Christian students across the nation and around the world gathered at their school flagpoles on Wednesday for the annual ‘See You at the Pole’ day, a student-led prayer event that has been a much-observed tradition for over 20 years.
“See You at the Pole” began in the town of Burleson, Texas, a suburb of Fort Worth, and has since spread to all 50 states and 20 countries worldwide, including Canada, Australia, Japan and South Africa.
“A small group of teenagers in Burleson, Texas, came together for a DiscipleNow weekend in early 1990,” the event website explains. “On Saturday night their hearts were penetrated like never before, when they became broken before God and burdened for their friends. Compelled to pray, they drove to three different schools that night. Not knowing exactly what to do, they went to the school flagpoles and prayed for their friends, schools, and leaders. Those students had no idea how God would use their obedience.”
The gathering later was dubbed “See You at the Pole” by area youth leaders, and the concept of students praying around the flagpole was shared that summer during a large youth event. By September, over 45,000 students gathered to prayer for their friends, teachers and country.
On Wednesday, all around the globe, in every time zone, students gathered at their flagpoles to pray for their communities, just as those who have gone before did over 20 years ago.
In Fultondale, Alabama, an estimated 145 students gathered at Fultondale Elementary School before the start of the school day.
“The heart and the desire of those kids to stand out from their peers and pray, it was beautiful,” James Cato, an area director for First Priority, told Al.com.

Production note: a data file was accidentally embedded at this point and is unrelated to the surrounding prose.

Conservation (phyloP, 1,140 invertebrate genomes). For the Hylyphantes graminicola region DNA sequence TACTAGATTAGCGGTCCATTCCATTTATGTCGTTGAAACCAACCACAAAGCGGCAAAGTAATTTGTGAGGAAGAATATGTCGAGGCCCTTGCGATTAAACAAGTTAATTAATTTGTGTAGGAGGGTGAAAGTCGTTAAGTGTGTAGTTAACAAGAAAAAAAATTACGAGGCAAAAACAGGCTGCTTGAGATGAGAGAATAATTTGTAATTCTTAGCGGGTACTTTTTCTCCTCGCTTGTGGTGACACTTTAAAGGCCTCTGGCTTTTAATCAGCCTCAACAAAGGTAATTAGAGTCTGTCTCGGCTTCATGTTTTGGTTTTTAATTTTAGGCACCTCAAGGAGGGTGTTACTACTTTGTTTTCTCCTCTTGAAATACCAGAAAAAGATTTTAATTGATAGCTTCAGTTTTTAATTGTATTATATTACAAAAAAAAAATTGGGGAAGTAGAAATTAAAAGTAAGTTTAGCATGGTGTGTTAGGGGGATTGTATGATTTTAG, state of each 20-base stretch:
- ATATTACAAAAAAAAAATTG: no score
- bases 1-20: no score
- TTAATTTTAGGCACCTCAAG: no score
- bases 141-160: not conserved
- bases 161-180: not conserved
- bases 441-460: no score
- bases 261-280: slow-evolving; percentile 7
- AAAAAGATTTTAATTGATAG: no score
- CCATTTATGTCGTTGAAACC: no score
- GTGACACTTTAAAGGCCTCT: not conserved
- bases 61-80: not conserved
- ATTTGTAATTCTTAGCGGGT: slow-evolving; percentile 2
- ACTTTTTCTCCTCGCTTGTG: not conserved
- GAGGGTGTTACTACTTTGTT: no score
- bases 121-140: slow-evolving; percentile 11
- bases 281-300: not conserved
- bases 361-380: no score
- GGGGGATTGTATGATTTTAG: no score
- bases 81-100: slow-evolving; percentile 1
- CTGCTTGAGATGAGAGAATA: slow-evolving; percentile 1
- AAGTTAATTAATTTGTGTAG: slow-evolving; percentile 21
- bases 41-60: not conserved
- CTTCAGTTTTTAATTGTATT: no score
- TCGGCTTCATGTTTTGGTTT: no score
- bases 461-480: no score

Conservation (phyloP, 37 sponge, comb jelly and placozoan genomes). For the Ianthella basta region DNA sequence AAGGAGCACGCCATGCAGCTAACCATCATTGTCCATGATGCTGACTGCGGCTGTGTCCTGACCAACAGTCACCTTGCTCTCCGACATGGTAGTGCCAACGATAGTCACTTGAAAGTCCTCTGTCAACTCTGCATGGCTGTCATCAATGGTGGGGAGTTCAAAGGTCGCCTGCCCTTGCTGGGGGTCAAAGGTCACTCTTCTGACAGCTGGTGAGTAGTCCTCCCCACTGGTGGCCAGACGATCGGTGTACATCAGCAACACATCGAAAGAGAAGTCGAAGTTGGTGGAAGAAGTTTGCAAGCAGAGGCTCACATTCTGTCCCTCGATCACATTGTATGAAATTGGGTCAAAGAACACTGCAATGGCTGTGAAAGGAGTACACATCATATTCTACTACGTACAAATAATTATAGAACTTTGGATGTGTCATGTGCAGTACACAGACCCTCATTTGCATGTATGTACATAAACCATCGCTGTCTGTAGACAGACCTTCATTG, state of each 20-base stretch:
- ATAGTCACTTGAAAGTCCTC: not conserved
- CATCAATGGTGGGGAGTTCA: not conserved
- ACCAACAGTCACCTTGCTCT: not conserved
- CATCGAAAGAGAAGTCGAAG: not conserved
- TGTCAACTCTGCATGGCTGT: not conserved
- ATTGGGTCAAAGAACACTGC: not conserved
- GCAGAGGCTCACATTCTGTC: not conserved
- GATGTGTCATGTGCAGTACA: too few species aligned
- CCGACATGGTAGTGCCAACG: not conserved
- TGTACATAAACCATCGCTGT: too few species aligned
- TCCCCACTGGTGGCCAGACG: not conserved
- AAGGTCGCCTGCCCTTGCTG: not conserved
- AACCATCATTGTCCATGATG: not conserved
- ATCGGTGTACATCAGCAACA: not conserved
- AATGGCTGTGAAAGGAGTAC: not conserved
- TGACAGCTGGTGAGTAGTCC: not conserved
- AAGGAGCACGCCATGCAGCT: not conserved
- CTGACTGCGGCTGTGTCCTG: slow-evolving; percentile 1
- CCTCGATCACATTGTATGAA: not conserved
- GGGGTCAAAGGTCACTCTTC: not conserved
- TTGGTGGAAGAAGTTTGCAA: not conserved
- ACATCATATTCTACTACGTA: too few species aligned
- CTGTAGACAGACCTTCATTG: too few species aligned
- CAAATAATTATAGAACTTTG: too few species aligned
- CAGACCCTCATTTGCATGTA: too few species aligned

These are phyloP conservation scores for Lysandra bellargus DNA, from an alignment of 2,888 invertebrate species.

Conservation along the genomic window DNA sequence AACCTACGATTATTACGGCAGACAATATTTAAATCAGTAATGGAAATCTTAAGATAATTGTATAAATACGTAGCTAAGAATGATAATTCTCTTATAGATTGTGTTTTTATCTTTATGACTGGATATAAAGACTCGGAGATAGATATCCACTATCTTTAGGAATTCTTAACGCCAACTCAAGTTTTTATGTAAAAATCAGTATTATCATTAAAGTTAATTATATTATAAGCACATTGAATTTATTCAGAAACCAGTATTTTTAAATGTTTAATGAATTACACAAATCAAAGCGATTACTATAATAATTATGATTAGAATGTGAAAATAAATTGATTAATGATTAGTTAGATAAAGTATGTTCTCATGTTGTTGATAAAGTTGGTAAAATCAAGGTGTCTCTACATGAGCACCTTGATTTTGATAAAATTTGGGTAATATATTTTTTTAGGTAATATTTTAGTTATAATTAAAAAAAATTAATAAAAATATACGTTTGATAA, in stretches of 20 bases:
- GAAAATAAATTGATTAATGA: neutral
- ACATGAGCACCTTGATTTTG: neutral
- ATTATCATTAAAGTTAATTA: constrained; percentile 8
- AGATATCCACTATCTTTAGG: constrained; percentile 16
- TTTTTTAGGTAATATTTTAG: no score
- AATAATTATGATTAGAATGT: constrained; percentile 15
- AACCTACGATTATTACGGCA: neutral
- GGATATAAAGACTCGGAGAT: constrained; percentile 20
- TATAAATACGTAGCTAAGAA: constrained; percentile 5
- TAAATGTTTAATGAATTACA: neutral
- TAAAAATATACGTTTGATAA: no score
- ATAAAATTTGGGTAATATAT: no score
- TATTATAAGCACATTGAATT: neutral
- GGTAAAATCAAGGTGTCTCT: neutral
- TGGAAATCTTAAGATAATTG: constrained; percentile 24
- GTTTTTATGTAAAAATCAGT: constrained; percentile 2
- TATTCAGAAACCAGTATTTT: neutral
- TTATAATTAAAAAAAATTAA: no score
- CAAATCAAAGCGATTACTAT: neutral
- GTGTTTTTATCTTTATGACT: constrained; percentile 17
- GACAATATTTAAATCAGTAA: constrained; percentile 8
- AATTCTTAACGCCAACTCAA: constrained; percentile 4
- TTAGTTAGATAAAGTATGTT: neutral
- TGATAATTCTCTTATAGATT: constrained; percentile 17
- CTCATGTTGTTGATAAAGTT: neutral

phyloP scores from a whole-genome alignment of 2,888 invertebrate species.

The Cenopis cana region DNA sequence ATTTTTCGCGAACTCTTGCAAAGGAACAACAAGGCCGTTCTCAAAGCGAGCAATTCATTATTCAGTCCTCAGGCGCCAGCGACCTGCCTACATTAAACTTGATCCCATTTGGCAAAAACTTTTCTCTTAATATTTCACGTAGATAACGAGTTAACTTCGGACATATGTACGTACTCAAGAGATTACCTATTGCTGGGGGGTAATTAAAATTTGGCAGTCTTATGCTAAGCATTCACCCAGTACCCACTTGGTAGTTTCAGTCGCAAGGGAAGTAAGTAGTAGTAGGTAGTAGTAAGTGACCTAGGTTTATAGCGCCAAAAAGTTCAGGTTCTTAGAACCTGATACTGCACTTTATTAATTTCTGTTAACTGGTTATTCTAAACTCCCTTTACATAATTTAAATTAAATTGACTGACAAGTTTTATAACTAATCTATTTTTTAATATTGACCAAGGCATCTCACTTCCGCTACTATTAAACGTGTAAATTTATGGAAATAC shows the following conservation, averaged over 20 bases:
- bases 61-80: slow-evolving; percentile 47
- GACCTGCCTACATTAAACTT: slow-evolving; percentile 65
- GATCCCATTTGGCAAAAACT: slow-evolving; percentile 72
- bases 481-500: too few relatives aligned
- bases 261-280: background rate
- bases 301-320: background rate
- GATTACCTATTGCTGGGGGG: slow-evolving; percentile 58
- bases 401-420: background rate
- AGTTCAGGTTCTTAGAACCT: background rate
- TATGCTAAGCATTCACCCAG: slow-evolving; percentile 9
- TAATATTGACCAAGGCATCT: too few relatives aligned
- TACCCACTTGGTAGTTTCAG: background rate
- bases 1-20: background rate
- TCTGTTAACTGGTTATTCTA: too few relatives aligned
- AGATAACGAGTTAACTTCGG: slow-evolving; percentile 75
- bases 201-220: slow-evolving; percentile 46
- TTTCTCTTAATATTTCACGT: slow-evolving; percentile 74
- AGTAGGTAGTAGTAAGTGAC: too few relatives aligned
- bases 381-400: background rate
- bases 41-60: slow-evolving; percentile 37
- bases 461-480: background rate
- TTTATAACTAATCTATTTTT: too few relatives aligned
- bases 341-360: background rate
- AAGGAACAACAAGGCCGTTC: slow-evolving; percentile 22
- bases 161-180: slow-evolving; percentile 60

At North DeSoto Middle School in Stonewall, Louisiana, nearly 250 students gathered for a time of singing, prayer and exhortation from the Scriptures.
“God is doing some amazing things in our schools and in our community,” Zachary Almarode, youth pastor at Salem Baptist Church, told the Baptist Message. “I was extremely ecstatic. To see that many students show up early to school to pray gives me chill bumps. What an encouragement. The next great revival in this nation will come from this generation.”
An unspecified number of students also joined together to sing and pray at Edison Preparatory School in Tulsa, Oklahoma.
“They really have to take that path on their own, and make the choice on their own to follow the Lord and be a leader, and to be fishers of men,” Andrea Gamble, special education teacher at the school, told reporters. “It can be hard for them to stand up against the drugs, the alcohol and whatever else is going on in the media.”
Some cities also held rallies on Tuesday night to gear up for the event. Hundreds gathered in Springfield, Missouri for a time of praise and prayer.
“It just feels pretty powerful that we can meet up in a public place and just have a whole hour and a half of prayer,” said student Connor Reich.
“I think it’s important for us as Christians to take a stand and say we want to make a difference. We want God to take over this city. We want God to bless this city. We want God to grow this city. We want morals in this city. We want Christian influence in this city,” added resident Pam Sutterfield.